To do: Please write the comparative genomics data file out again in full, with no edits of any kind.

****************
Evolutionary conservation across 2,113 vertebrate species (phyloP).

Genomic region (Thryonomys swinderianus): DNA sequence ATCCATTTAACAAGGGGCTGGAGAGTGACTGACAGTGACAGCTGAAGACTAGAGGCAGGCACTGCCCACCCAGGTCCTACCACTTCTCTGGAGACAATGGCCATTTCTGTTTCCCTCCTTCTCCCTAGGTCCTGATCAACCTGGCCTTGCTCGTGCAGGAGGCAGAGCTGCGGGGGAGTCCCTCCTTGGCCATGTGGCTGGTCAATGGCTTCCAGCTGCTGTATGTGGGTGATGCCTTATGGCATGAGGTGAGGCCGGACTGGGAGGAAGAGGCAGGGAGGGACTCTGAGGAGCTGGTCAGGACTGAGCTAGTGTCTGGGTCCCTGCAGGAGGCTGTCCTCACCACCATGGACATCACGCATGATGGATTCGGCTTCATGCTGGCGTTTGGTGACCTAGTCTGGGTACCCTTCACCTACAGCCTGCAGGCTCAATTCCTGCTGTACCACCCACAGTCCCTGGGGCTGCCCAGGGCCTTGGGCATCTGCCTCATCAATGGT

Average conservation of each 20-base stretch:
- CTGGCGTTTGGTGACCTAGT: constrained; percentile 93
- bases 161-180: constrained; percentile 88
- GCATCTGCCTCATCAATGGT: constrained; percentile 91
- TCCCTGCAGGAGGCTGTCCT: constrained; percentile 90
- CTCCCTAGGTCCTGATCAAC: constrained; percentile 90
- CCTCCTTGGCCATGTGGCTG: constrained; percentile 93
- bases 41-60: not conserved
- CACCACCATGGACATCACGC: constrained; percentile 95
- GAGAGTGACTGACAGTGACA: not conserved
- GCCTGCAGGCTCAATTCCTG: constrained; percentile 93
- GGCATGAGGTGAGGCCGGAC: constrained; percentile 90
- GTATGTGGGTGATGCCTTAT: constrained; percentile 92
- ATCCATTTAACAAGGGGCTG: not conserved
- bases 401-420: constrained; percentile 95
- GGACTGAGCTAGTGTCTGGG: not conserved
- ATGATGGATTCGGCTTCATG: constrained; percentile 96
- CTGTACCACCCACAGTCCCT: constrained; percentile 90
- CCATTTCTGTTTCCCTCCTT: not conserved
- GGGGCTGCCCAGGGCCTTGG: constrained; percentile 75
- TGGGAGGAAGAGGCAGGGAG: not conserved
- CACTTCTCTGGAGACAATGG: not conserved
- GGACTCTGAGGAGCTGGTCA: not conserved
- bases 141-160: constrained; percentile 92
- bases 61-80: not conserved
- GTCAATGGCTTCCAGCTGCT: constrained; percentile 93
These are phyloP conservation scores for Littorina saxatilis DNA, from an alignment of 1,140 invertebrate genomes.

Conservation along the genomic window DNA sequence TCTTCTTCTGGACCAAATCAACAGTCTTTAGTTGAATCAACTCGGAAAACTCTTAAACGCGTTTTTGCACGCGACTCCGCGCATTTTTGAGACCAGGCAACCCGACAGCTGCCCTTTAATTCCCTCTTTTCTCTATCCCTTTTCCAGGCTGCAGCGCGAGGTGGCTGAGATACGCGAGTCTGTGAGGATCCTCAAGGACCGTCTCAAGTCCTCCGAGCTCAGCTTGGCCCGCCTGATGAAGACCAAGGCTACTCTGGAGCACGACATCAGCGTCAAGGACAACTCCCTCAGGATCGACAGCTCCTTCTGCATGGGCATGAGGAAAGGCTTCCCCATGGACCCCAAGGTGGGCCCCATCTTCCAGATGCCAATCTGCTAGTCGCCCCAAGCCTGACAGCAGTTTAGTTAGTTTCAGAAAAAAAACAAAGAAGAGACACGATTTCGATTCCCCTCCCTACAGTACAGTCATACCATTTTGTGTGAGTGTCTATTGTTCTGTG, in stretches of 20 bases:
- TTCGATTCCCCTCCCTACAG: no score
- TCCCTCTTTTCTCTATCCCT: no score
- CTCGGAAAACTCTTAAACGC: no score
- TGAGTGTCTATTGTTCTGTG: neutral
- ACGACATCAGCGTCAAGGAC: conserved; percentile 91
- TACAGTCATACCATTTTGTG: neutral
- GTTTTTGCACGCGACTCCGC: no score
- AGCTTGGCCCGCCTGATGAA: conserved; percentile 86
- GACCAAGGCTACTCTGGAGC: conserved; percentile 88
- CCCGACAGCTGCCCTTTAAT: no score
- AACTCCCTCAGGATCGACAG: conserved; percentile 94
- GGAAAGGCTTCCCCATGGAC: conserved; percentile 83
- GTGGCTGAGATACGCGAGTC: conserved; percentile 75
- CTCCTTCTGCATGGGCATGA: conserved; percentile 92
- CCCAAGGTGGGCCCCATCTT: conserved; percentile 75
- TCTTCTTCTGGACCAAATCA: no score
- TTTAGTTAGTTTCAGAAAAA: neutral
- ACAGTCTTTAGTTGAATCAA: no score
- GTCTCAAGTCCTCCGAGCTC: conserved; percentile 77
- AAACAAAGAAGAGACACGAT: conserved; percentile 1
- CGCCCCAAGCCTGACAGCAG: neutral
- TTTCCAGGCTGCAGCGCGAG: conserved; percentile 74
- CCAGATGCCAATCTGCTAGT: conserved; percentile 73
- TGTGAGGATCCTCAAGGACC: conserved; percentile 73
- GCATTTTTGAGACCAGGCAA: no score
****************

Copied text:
Evolutionary conservation across 2,113 vertebrate species (phyloP).

Genomic region (Thryonomys swinderianus): DNA sequence ATCCATTTAACAAGGGGCTGGAGAGTGACTGACAGTGACAGCTGAAGACTAGAGGCAGGCACTGCCCACCCAGGTCCTACCACTTCTCTGGAGACAATGGCCATTTCTGTTTCCCTCCTTCTCCCTAGGTCCTGATCAACCTGGCCTTGCTCGTGCAGGAGGCAGAGCTGCGGGGGAGTCCCTCCTTGGCCATGTGGCTGGTCAATGGCTTCCAGCTGCTGTATGTGGGTGATGCCTTATGGCATGAGGTGAGGCCGGACTGGGAGGAAGAGGCAGGGAGGGACTCTGAGGAGCTGGTCAGGACTGAGCTAGTGTCTGGGTCCCTGCAGGAGGCTGTCCTCACCACCATGGACATCACGCATGATGGATTCGGCTTCATGCTGGCGTTTGGTGACCTAGTCTGGGTACCCTTCACCTACAGCCTGCAGGCTCAATTCCTGCTGTACCACCCACAGTCCCTGGGGCTGCCCAGGGCCTTGGGCATCTGCCTCATCAATGGT

Average conservation of each 20-base stretch:
- CTGGCGTTTGGTGACCTAGT: constrained; percentile 93
- bases 161-180: constrained; percentile 88
- GCATCTGCCTCATCAATGGT: constrained; percentile 91
- TCCCTGCAGGAGGCTGTCCT: constrained; percentile 90
- CTCCCTAGGTCCTGATCAAC: constrained; percentile 90
- CCTCCTTGGCCATGTGGCTG: constrained; percentile 93
- bases 41-60: not conserved
- CACCACCATGGACATCACGC: constrained; percentile 95
- GAGAGTGACTGACAGTGACA: not conserved
- GCCTGCAGGCTCAATTCCTG: constrained; percentile 93
- GGCATGAGGTGAGGCCGGAC: constrained; percentile 90
- GTATGTGGGTGATGCCTTAT: constrained; percentile 92
- ATCCATTTAACAAGGGGCTG: not conserved
- bases 401-420: constrained; percentile 95
- GGACTGAGCTAGTGTCTGGG: not conserved
- ATGATGGATTCGGCTTCATG: constrained; percentile 96
- CTGTACCACCCACAGTCCCT: constrained; percentile 90
- CCATTTCTGTTTCCCTCCTT: not conserved
- GGGGCTGCCCAGGGCCTTGG: constrained; percentile 75
- TGGGAGGAAGAGGCAGGGAG: not conserved
- CACTTCTCTGGAGACAATGG: not conserved
- GGACTCTGAGGAGCTGGTCA: not conserved
- bases 141-160: constrained; percentile 92
- bases 61-80: not conserved
- GTCAATGGCTTCCAGCTGCT: constrained; percentile 93
These are phyloP conservation scores for Littorina saxatilis DNA, from an alignment of 1,140 invertebrate genomes.

Conservation along the genomic window DNA sequence TCTTCTTCTGGACCAAATCAACAGTCTTTAGTTGAATCAACTCGGAAAACTCTTAAACGCGTTTTTGCACGCGACTCCGCGCATTTTTGAGACCAGGCAACCCGACAGCTGCCCTTTAATTCCCTCTTTTCTCTATCCCTTTTCCAGGCTGCAGCGCGAGGTGGCTGAGATACGCGAGTCTGTGAGGATCCTCAAGGACCGTCTCAAGTCCTCCGAGCTCAGCTTGGCCCGCCTGATGAAGACCAAGGCTACTCTGGAGCACGACATCAGCGTCAAGGACAACTCCCTCAGGATCGACAGCTCCTTCTGCATGGGCATGAGGAAAGGCTTCCCCATGGACCCCAAGGTGGGCCCCATCTTCCAGATGCCAATCTGCTAGTCGCCCCAAGCCTGACAGCAGTTTAGTTAGTTTCAGAAAAAAAACAAAGAAGAGACACGATTTCGATTCCCCTCCCTACAGTACAGTCATACCATTTTGTGTGAGTGTCTATTGTTCTGTG, in stretches of 20 bases:
- TTCGATTCCCCTCCCTACAG: no score
- TCCCTCTTTTCTCTATCCCT: no score
- CTCGGAAAACTCTTAAACGC: no score
- TGAGTGTCTATTGTTCTGTG: neutral
- ACGACATCAGCGTCAAGGAC: conserved; percentile 91
- TACAGTCATACCATTTTGTG: neutral
- GTTTTTGCACGCGACTCCGC: no score
- AGCTTGGCCCGCCTGATGAA: conserved; percentile 86
- GACCAAGGCTACTCTGGAGC: conserved; percentile 88
- CCCGACAGCTGCCCTTTAAT: no score
- AACTCCCTCAGGATCGACAG: conserved; percentile 94
- GGAAAGGCTTCCCCATGGAC: conserved; percentile 83
- GTGGCTGAGATACGCGAGTC: conserved; percentile 75
- CTCCTTCTGCATGGGCATGA: conserved; percentile 92
- CCCAAGGTGGGCCCCATCTT: conserved; percentile 75
- TCTTCTTCTGGACCAAATCA: no score
- TTTAGTTAGTTTCAGAAAAA: neutral
- ACAGTCTTTAGTTGAATCAA: no score
- GTCTCAAGTCCTCCGAGCTC: conserved; percentile 77
- AAACAAAGAAGAGACACGAT: conserved; percentile 1
- CGCCCCAAGCCTGACAGCAG: neutral
- TTTCCAGGCTGCAGCGCGAG: conserved; percentile 74
- CCAGATGCCAATCTGCTAGT: conserved; percentile 73
- TGTGAGGATCCTCAAGGACC: conserved; percentile 73
- GCATTTTTGAGACCAGGCAA: no score